Mr. Hasan, a 35 year old businessman comes to Dhaka from Barishal to purchase goods for his shop every two weeks. The last week was totally different for him that was marked with a horrible experience.
When he was heading to Dhaka by bus, he got introduced with a stranger who sat beside him. The stranger seemed to be a gentleman who talked to him a lot and offered tea at a bus stoppage.
After taking tea Mr. Hasan went into deep sleep before stepping into the bus again. He could barely memorise anything. When he woke up, he found himself lying on a floor and wrapped with a dirty bed sheet in Mitford Hospital. His money, mobile phone, wallet, debit card, watch, wedding ring and even his spectacles were vanished. He lost almost everything and blamed himself for his stupidity. When he looked into the surroundings, interestingly he found himself not the only patient with poisoning in that hospital ward .
Everyday, a significant number of patients with poisoning with unknown etiology during travel get admitted to different hospitals in the country. The victims are usually sedated, robbed and abandoned almost exclusively in public places. They are usually found unconscious on public transport, brought to hospital by police and are admitted as police case. In the absence of accompanying relatives and identifying documents and without adequate toxicological facilities at the hospitals, the available healthcare resources and professionals can not give proper supportive care and monitoring they actually required.
In a study by Bangladeshi doctors entitled “Criminal poisoning of commuters in Bangladesh: Prospective and retrospective study” which was published in Forensic Science International; (2008) 180:10–16 revealed that the number of travel related poisoning cases are on the rise. In 2004–2006, travel-related poisoning increased from 6.1 to 9.5 percent of all admissions (210–309 of 3266–3843 per year), representing 46.6–55.7 percent of all admitted poisoning cases. In 2006 alone, 309 patients (9.5 percent of all 3266 admissions; 55.7 percent of all poisoning cases) were treated for travel-related poisoning.
Travel-related poisoning in Bangladesh is the result of drug-facilitated organised crime. Benzodiazepines are commonly used drugs in Bangladesh. Muggers choose these drugs because they act rapidly, produce deep sedation and cause victims to have transient amnesia for events that occur under the influence of the drug.
In the study, the reported occupations of 139 victims were diverse, ranging from farmer or day labourer or rickshaw puller (34.5 percent), three-wheeler or taxicab driver (7.9 percent), retiree, public service employee (21.6percent) and teacher (7.2percent) to businessman/manager (13.7percent) and individuals working or residing abroad.
Among 145 patients, 98 percent remembered buying or accepting food or drinks before losing consciousness. Among the 145 victims, 24 percent had consumed green coconut juice, 21 percent cold drinks, 21 percent tea and 4 percent other fruit juice. Three patients had bought and consumed locally produced pickle from hawkers and one had bought and eaten lychees when changing buses.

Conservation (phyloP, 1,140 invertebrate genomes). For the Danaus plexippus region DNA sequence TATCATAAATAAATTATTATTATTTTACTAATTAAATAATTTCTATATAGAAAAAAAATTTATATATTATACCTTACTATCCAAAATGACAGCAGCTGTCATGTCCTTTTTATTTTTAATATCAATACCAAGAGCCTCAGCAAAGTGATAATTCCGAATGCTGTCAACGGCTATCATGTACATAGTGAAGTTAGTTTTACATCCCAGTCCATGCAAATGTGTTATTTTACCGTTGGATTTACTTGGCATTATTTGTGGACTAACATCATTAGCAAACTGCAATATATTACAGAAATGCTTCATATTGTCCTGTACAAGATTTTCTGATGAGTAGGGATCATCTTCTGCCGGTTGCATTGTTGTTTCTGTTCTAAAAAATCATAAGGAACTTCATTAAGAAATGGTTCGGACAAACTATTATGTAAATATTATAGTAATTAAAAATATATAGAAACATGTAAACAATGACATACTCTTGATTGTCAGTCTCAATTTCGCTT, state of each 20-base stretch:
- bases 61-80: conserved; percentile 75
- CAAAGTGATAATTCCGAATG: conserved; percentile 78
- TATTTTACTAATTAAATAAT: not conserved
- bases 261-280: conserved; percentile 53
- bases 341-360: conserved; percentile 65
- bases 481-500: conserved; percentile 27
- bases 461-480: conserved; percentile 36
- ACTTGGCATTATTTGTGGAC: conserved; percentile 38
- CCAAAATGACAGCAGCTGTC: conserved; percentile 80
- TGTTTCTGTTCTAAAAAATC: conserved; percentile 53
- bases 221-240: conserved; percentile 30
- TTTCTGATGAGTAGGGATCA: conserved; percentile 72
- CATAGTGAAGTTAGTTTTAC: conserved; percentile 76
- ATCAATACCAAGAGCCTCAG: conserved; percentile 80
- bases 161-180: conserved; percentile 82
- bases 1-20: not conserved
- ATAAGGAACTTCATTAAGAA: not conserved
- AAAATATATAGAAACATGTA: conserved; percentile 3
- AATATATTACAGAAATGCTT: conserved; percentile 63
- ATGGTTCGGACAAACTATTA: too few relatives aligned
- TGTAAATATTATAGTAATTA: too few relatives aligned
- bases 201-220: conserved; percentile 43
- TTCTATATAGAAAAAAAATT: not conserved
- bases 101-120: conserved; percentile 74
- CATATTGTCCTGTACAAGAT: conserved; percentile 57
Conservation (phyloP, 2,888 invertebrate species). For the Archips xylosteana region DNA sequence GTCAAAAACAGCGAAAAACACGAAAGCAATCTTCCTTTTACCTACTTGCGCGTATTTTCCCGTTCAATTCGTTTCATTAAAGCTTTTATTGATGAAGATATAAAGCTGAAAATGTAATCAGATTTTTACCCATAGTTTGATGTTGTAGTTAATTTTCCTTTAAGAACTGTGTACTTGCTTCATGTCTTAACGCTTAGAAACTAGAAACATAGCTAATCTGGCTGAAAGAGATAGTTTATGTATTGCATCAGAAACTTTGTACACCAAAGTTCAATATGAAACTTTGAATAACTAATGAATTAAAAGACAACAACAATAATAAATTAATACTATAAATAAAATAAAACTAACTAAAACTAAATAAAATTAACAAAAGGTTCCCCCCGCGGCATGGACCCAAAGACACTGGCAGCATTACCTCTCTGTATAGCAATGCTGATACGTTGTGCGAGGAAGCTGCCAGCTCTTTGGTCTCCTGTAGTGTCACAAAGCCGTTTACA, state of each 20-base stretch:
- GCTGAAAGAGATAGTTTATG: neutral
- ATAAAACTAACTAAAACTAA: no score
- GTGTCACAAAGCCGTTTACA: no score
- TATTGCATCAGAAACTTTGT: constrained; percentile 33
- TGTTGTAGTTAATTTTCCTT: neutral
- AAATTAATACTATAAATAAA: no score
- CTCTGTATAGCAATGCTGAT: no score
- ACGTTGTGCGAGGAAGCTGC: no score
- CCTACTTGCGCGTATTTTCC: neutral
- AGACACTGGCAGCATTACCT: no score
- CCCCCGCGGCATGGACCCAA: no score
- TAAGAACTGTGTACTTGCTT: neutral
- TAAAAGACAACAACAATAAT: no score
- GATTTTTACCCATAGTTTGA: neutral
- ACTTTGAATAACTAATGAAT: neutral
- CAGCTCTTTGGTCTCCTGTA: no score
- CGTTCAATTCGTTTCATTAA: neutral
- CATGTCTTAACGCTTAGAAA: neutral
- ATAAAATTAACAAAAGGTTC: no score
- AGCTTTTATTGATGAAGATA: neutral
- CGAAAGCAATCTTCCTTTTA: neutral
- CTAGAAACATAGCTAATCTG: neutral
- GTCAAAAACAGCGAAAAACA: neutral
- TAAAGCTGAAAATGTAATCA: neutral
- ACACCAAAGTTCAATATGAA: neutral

With the invention of new drugs, the trends of poisoning have been changed over the recent years. Few years ago, it was observed to be induced with Datura and allied compounds, now benzodiazepines are commonly used. Very recently some people have been reported to be poisoned by inhalational poisoning. It has posed a serious threat and emerged as a most dangerous drug-facilitated organised crime.
Doctors usually termed it as unknown poisoning as they are not sure and as we do not have any toxicology center that can analyse and interpret. Lack of information is a major problem for the management of these patients. Due to unclear etiology, stomach wash is given invariably as a part of supportive management with the hope of removing an unknown poison from the stomach. But the research suggests that Benzodiazepines have been the substances of choice in these drug-facilitated crimes, the fact that most patients could be managed without intensive care, and that all fully recovered in 1–3 days, strongly suggest modifications to their emergency management because the risk of complications of stomach wash (e.g., aspiration pneumonitis) seems to greatly outweigh its highly unlikely benefit in these victims of poisoning who are usually unconscious upon admission.
The lack of appropriate diagnostic facilities in forensic and clinical toxicology have so far barred local physicians from unveiling the epidemiological proportion of this massive assault on Bangladeshi commuters. An effective approach for prevention and treatment of poisoning would be establishment of Poison Control Centers, with access to computerised database and staff that has a high level of expertise dedicated to early diagnosis and clinical management of poisoning.
Source: The Daily Star, July 25, 2009